Curaxin-137 slows the progression of mammary tumors

We carried out histologic analyses on mammary glands with tumors isolated from mice in the 3 study group described in the preceding section when the cumulative tumor size per mouse was close to 2,000 mm3. Importantly this approach allowed analysis of tumors that were grown approximately the same time; therefore potential differences in their histology cannot be explained by the differences in tumor appearance. Tumors were excised and the morphology of each tumor was assessed on H&E-stained sections. Tumors were graded according to the recommendations of ref. 15 as “undifferentiated” when the tumor mass was more than 90% solid cell mass with no traces of cells forming glandular or tubular structures (Fig. 6A), “high grade” when more than 50% of the tumor mass was composed of poorly organized, but recognizable glandular-like structures (Fig. 6B) or thick tubular structures (Fig. 6C); “glandular” when 100% of the tumor mass resembled glandular or tubular structures (Fig. 6D) and “carcinoma in situ” when the tumor mass consists primarily of hyperplasic mammary epithelial structures (Fig. 6E and F). Analysis of the proportion of tumors of each type in each study group (control, 0.1 mg/mL or 0.2 mg/mL Curaxin-137 treated) showed that more than half of the tumors in the control group had undifferentiated phenotypes and only minor proportions of the tumors were classified as more differentiated subtypes. In contrast, in both Curaxin-treated groups, most of tumors were more differentiated subtypes (Fig. 6G). Because loss of differentiation is usually associated with tumor progression, the prevalence of more differentiated tumors in Curaxin-137–treated groups of mice suggested that chronic administration of the drug slowed tumor progression in the MMTV-neu breast cancer model.

The results of this study show that Curaxin-137 has antitumor efficacy when administered to tumor-prone MMTV-neu female mice in a preventive regimen. The protective effect of Curaxin-137 was evidenced by reduced tumor incidence, delayed tumor progression, and prolonged animal survival. Chronic administration of Curaxin-137 was safe; no drug-related mortality or changes in organ morphology or function were observed. At the same time, Curaxin-137 induced molecular changes in tumor cells that were consistent with its established mechanism of action: depletion of soluble FACT from the nucleoplasm, activation of p53 (in those cells with a functional p53 pathway), and accumulation of inactive NF-κB in nuclei. Importantly, Curaxin-137 did not directly affect activity of the MMTV promoter in MMTV-neu mice, which suggests that our demonstration of tumor-preventive efficacy for Curaxin-137 in this model is likely relevant to inhibition of mammary carcinogenesis in general.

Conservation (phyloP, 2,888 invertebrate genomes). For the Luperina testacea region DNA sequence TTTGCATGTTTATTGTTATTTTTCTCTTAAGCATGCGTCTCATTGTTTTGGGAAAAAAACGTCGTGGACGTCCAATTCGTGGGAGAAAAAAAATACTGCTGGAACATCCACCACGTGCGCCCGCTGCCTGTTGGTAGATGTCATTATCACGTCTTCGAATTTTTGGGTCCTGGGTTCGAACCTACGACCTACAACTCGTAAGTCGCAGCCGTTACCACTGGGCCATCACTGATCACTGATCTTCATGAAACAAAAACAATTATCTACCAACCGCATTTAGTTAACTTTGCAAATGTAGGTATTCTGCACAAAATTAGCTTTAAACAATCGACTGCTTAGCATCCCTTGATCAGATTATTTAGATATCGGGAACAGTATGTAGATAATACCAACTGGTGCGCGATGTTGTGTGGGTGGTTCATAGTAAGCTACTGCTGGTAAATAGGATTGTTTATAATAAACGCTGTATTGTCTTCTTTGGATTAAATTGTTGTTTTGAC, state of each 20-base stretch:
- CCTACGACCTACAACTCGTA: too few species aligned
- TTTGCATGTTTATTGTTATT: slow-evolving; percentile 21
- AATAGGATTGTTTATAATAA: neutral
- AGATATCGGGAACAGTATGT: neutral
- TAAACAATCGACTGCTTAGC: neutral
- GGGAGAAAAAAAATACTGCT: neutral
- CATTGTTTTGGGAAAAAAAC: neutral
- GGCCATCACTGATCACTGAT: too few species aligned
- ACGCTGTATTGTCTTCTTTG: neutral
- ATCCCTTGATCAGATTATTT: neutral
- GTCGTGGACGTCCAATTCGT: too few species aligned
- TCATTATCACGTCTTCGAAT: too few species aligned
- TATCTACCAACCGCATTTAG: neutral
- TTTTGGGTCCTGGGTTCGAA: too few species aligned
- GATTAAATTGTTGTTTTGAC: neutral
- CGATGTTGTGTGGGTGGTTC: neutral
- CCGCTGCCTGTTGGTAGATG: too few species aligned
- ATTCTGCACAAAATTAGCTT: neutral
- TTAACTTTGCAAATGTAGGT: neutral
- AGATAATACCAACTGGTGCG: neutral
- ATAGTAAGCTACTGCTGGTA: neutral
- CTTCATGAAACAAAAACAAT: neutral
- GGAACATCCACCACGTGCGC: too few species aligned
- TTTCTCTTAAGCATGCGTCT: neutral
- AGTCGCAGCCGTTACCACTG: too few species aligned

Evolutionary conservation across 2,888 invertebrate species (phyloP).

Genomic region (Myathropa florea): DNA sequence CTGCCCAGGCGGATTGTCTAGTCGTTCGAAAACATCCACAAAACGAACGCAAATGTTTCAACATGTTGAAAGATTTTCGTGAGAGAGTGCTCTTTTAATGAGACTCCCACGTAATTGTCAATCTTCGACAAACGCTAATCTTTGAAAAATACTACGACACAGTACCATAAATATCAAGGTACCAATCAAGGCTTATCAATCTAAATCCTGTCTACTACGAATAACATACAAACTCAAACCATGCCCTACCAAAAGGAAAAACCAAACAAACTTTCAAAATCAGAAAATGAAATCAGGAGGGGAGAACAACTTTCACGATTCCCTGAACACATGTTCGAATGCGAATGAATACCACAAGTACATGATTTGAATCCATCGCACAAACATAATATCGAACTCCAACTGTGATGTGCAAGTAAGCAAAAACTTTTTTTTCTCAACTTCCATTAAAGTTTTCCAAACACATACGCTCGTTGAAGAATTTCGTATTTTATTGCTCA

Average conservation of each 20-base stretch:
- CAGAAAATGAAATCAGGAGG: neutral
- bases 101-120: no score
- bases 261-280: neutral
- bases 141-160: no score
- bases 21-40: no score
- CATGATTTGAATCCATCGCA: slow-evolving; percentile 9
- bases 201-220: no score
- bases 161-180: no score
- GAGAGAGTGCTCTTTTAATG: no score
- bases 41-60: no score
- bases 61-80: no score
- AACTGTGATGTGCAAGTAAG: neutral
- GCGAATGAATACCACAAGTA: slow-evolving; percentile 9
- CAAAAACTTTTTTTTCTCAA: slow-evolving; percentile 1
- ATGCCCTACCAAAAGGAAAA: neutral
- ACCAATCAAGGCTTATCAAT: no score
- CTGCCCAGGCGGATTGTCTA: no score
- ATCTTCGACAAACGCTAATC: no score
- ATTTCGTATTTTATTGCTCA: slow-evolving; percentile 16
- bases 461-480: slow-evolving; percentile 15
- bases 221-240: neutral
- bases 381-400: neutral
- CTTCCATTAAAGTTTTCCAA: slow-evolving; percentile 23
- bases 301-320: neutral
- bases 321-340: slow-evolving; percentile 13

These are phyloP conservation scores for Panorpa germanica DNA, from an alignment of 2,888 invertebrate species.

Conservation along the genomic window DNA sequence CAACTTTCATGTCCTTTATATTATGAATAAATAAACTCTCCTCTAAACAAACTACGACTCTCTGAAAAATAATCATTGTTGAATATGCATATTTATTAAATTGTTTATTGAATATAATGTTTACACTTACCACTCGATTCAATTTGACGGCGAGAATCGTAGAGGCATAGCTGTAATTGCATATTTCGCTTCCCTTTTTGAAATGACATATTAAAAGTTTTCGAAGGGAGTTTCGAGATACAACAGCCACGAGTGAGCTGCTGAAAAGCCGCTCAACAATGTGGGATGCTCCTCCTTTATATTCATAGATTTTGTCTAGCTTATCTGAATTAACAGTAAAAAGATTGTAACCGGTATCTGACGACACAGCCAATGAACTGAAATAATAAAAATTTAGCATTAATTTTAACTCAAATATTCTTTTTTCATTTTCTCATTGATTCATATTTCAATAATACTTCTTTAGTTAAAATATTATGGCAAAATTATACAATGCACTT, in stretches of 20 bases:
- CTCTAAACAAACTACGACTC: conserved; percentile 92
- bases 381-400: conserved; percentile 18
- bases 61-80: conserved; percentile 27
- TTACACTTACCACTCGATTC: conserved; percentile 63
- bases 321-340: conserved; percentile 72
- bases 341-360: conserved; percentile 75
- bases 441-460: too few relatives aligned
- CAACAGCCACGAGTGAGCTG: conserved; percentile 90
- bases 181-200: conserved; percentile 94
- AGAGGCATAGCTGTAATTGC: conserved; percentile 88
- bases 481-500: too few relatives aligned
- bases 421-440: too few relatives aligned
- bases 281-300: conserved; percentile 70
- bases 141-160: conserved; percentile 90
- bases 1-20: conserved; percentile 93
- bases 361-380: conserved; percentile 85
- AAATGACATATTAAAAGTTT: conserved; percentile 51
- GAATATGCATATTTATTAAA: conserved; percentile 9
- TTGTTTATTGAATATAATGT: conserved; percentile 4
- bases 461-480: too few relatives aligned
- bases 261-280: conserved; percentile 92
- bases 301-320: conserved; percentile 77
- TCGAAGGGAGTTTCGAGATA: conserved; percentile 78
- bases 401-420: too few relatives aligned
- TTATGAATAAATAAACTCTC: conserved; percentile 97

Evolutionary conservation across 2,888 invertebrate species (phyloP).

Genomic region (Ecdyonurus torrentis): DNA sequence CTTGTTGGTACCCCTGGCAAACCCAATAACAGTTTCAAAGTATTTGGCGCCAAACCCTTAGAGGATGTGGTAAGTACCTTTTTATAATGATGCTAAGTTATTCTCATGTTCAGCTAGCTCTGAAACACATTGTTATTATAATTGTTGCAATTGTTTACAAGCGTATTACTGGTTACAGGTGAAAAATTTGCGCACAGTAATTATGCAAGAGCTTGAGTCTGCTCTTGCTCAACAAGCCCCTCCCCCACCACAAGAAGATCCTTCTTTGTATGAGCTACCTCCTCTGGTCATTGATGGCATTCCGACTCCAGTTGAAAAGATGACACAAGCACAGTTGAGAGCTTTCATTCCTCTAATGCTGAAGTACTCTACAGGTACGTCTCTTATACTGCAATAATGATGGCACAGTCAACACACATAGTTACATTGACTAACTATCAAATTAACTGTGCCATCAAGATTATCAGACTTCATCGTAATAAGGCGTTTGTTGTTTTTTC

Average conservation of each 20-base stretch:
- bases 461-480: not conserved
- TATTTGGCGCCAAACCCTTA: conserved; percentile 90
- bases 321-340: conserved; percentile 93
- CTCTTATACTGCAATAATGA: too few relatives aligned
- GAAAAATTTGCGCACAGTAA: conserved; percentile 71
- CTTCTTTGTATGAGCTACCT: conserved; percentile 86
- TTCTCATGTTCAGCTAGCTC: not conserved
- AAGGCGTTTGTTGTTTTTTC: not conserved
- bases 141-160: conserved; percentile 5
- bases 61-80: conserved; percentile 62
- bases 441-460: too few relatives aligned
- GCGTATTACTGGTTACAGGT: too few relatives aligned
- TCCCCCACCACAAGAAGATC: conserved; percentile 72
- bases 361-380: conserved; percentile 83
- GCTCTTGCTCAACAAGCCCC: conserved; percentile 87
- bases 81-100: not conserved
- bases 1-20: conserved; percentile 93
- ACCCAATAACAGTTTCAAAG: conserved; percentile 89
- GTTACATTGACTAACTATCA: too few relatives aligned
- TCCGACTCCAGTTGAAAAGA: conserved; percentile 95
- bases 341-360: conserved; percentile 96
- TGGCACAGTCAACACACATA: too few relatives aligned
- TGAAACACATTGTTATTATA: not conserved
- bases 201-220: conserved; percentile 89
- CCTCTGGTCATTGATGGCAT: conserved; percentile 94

A.V. Gudkov is a Board of Directors member and consultant of Incuron, a biotech company that develops Curaxins for cancer treatment. A.A. Purmal, A.V. Gudkov, and K.V. Gurova are co-inventors on a patent application 61/102,913, filed on October 6, 2008. “Carbazole compounds and therapeutic uses of the compounds” that describes structure and anticancer properties of Curaxins”. K.V. Gurova has a research grant from Incuron and is also a consultant of Incuron.

Conception and design: I.E. Koman, S. Liu, C. Morrison, K.V. Gurova

Development of methodology: S. Pal, A.A. Purmal, K.V. Gurova

Acquisition of data (provided animals, acquired and managed patients, provided facilities, etc.): I.E. Koman, M. Commane, G. Paszkiewicz, A. Safina, I. Toshkov, A.A. Purmal, S. Liu, C. Morrison

Analysis and interpretation of data (e.g., statistical analysis, biostatistics, computational analysis): I.E. Koman, A. Safina, D. Wang, S. Liu, C. Morrison, K.V. Gurova

Writing, review, and/or revision of the manuscript: I.E. Koman, S. Liu, C. Morrison, A.V. Gudkov, K.V. Gurova

Administrative, technical, or material support (i.e., reporting or organizing data, constructing databases): M. Commane, G. Paszkiewicz, B. Hoonjan, S. Pal, S. Liu

Study supervision: S. Liu, K.V. Gurova

The authors thank Patricia Stanhope Baker for help with manuscript preparation.

This work was supported in part by grants from Incuron, Inc. to K.V. Gurova.

The costs of publication of this article were defrayed in part by the payment of page charges. This article must therefore be hereby marked advertisement in accordance with 18 U.S.C. Section 1734 solely to indicate this fact.